So Far Away

“But I would walk 500 miles, and I would walk 500 more . . . “–The Proclaimers

Last week I talked about four of my grandfather’s siblings, who married either a neighbor, or someone pretty close to their home. In that time period (the early 20th century), in rural Wisconsin, it probably wasn’t terribly surprising. The other two siblings deviated from that pattern.

My grandfather, Edward Mathias Haws, was one of them. He was born 12 February 1887, and first appeared in the 1900 census.¹ He was 13 years old and still in school. By 1905, at 18 years old, he is no longer living at home. The Wisconsin state census had him in nearby Two Rivers, living with the Kasten family² as a “hired man.”

Family lore said he worked in the shipyards in Manitowoc. I know he worked there between 1918 and 1922, but I don’t know if he also worked there before he left Wisconsin. I’m not sure where/how he learned his carpenter trade, but he moved 160 miles from home for better job opportunities. I’m sure the Chicago north shore paid better wages than Manitowoc!

Family lore also said he moved down to Glencoe, Illinois, when he was 21. If so, he should have been in that area before the 1910 census, but he is AWOL so far. Nor can I place him still in Wisconsin. He might have spent time in other cities on his way to Glencoe. Bruders lived in Sheboygan, or he could have looked for work in Milwaukee. His last name got mangled enough different ways, that without a solid location, searching for him is very tedious.

Nevertheless, he met Victoria Barbara Schweiger in Glencoe and they married at Sacred Heart Church in 1914. Had he not ventured to Chicago’s northern suburbs, well over 100 of their descendants wouldn’t exist. I think he made a wise choice . . .

Aunt May, my grandfather’s next youngest sibling, definitely upped the ante! She was born 18 July 1889 and appeared as a 10-year old³ in the 1900 census, also attending school. It wasn’t until I received her letter in 1975, replying to my request for family tree information, that I learned she had actually been named “Mary Elizabeth.” Suddenly the records I had found listing her as “Mary” or “Elizabeth” made sense! Later in life, she swapped the name order and became “Elizabeth Mary,” but in everyday life, she was just “May.”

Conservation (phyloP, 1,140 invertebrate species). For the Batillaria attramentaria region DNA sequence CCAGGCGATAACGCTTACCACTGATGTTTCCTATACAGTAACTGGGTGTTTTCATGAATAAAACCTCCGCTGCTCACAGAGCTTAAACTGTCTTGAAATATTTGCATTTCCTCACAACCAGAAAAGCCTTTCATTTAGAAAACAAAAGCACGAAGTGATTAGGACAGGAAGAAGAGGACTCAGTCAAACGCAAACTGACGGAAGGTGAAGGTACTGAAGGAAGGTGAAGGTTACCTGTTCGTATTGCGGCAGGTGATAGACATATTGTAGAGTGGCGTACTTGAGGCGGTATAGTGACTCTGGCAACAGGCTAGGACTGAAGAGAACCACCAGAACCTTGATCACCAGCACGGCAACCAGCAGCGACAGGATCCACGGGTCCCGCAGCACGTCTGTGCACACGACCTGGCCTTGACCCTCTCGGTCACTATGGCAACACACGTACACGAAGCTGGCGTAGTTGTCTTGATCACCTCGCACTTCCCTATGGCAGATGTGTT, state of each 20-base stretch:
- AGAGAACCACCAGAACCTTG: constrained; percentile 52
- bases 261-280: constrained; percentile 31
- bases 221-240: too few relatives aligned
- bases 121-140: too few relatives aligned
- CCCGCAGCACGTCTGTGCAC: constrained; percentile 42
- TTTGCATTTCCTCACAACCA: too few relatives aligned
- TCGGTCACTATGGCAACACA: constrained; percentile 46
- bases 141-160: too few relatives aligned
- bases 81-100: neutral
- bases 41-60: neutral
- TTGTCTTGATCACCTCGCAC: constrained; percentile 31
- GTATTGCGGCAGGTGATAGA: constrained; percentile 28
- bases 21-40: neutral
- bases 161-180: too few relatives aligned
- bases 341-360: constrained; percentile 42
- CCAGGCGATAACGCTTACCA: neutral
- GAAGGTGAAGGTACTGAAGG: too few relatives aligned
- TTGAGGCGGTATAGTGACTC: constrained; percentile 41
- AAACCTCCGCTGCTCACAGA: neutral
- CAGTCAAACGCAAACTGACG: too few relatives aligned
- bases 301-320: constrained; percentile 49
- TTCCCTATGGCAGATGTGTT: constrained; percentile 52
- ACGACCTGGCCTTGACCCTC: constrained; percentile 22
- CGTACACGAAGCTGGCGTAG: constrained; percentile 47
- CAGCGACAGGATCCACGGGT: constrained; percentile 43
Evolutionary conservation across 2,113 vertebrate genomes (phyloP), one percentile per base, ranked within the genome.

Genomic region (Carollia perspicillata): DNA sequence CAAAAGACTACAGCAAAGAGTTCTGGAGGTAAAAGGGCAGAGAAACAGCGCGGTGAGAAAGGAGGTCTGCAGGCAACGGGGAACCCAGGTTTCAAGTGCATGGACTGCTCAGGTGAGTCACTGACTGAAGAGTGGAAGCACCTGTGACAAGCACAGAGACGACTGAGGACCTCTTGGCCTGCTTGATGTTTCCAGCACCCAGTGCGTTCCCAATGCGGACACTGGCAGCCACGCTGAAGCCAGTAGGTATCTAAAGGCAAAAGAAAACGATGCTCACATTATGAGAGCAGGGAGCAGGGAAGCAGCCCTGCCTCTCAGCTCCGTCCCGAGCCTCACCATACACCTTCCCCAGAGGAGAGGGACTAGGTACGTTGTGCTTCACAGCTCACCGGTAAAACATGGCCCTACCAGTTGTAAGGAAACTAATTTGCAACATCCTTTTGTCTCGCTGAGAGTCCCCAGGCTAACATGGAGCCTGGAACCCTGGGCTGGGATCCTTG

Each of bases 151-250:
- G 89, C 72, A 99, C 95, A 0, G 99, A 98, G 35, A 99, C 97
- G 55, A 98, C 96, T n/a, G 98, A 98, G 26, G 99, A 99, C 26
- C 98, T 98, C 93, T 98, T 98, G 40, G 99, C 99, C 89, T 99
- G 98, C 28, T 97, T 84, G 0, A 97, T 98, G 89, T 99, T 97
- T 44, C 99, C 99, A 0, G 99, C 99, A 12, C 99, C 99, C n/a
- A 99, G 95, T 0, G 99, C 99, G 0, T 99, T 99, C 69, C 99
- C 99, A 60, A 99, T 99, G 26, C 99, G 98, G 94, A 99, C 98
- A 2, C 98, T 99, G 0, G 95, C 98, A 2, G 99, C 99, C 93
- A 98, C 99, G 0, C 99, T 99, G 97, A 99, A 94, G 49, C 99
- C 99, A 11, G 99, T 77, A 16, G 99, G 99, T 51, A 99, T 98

Like her brother, Ed, May is not enumerated with her parents in 1910, but I found a 20-year-old “Mamie Haws” living on Huron Street, in Manitowoc, working in the Schneider home as a servant. Some time between then and April 1914, she moved to the Glencoe area and met John J. Carroll. The marriage register at Sacred Heart Church recorded both May (Latinized to “Maria”) and John as two of the four witnesses for Ed and Victoria’s marriage.

Now, having someone stand up as one of your witnesses indicates a bump up in status. It’s probably safe to say May and John were pretty serious at that point, or he wouldn’t have been asked to be a witness for her family. A little more than a year later (14 June 1915) the two of them also tied the knot in Chicago. The following March, their son, Gerard Paul was born. A little more than a year later, the WW I draft registration places John back in Brooklyn, New York, where he was born, taking May even further from her childhood home.

So how did this Wisconsin girl come across a Brooklyn boy in Chicago? Unfortunately, I don’t have a lot of hard facts. I have not had a chance to comb through Chicago city directories to see if she shows up. If found, those might indicate her occupation. Her brother was already in the area, so perhaps he let her know of a position with a family in the north suburbs? May’s great-granddaughter, Maria, also heard that May worked as a telephone operator. That was one of the few other job choices available to young women, and might have paid more than being household help. Perhaps she hired out to a private home and changed jobs later on?

That still leaves John, a long way from Brooklyn! I think I have a workable theory. His WW I draft registration listed him as a locomotive fireman, NY Central Railroad. Train firemen end up in places they don’t start out. His later records:

  • 1920 census—mechanical, E. Railway;
  • 1930—electrician;
  • 1940—shop repairman, electrical;
  • 1942 —NY City Transit system, repair shop.